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If you should one day find yourself in a spacecraft circling Mars, don’t count on a good view. The Red Planet’s dusty atmosphere will probably obscure any window-seat vistas of its deep valleys and soaring mesas. “The best way to see the planet’s surface would be to take a digital image and enhance it on your computer,” says planetary geologist Alfred McEwen, principle investigator on NASA’s High Resolution Imaging Science Experiment.
He would know: In the past 12 years, the powerful HiRISE camera has snapped 50,000 spectacular, high-resolution stereo images of the Martian terrain from the planet’s orbit, creating anaglyphs that anyone can view in 3D using special glasses. The highly detailed stereograms depict the planet’s surface in remarkable detail—but 3D glasses aren’t always handy, and still images can only convey so much about Mars’ varied topography.
To fully appreciate the Martian landscape, one needs dimension and movement. In the video you see here, Finnish filmmaker Jan Fröjdman transformed HiRISE imagery into a dynamic, three-dimensional, overhead view of the Red Planet—no glasses required.
For Fröjdman, creating the flyover effect was like assembling a puzzle. He began by colorizing the photographs (HiRISE captures images in grayscale). He then identified distinctive features in each of the anaglyphs—craters, canyons, mountains–and matched them between image pairs. To create the panning 3-D effect, he stitched the images together along his reference points and rendered them as frames in a video. “It was a very slow process,” he says.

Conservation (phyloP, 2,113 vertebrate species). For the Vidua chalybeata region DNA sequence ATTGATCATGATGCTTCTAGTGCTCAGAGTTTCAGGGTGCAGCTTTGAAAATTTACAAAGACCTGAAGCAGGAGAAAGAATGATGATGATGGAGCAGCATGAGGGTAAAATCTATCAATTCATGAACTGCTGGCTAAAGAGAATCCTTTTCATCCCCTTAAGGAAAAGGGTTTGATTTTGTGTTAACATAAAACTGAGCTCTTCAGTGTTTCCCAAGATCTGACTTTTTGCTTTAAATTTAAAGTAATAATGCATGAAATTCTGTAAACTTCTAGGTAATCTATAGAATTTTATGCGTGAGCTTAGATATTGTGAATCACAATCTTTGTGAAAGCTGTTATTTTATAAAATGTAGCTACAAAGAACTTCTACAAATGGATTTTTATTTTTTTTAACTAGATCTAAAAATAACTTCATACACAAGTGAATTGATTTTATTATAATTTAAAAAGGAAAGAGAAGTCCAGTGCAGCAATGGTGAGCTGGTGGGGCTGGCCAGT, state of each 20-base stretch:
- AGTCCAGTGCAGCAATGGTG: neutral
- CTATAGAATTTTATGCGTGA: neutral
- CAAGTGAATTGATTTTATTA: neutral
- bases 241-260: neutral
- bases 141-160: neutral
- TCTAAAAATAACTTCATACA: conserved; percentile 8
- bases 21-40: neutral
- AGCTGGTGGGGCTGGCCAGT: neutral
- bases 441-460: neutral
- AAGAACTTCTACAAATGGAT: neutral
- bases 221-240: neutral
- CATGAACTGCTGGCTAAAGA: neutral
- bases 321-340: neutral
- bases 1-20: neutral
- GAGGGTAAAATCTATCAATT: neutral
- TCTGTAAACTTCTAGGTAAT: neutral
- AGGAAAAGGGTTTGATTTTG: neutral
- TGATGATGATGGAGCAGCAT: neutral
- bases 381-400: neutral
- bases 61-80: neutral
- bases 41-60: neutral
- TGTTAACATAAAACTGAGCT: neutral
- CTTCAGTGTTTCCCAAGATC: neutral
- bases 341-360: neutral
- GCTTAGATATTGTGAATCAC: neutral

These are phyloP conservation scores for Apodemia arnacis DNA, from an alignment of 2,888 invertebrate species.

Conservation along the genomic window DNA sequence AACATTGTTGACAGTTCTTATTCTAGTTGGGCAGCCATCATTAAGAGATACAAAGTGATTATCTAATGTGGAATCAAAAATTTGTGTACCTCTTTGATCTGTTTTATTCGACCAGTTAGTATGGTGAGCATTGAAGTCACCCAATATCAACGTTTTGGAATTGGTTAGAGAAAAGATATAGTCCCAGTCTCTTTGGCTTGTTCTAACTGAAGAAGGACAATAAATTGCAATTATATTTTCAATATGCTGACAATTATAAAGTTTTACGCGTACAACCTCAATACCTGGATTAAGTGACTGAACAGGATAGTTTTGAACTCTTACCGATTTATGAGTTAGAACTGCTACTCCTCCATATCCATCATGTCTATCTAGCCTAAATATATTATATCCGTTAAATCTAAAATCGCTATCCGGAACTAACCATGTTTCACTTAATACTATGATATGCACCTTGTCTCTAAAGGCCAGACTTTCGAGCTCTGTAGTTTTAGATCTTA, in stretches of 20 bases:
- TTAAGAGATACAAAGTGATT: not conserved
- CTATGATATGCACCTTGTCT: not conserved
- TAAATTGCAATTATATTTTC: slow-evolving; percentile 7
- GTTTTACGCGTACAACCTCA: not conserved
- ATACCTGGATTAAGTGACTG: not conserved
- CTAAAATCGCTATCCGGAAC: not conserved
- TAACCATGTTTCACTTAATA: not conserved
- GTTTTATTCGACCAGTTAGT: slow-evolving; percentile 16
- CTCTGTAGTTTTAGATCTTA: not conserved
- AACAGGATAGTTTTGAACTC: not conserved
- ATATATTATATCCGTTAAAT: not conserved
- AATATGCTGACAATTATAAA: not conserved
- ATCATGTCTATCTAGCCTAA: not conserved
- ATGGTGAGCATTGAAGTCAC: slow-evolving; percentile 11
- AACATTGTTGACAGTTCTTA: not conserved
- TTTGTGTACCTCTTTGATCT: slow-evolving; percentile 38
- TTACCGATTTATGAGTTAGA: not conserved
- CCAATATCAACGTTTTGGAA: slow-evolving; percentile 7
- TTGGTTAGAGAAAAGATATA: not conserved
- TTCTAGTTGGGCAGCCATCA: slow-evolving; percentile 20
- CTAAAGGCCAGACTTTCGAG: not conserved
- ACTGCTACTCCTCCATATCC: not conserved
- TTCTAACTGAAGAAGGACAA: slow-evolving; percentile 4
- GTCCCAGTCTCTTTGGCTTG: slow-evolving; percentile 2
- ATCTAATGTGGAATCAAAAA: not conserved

Some geographic features take more work than others to render. Flat regions require a few hundred reference points, while topographically complex ones—like Mars’ Inca City—can take thousands. “There might be software that does this work, but I haven’t found it,” Fröjdman says. For the film you see here, the self-described space enthusiast hand-selected more than 33,000 reference points. It took him three months to complete.
It turns out there is software that does this work. “He did it the hard way,” says McEwen, whose lab uses special terrain-modeling programs to match reference points on stereo images automatically. Not that that detracts from Fröjdman’s homespun version. If anything, it makes his labor of love all the more endearing. “There are so many great scenes on Mars,” he says. “The more work I do, the more I learn that this planet is amazing.”
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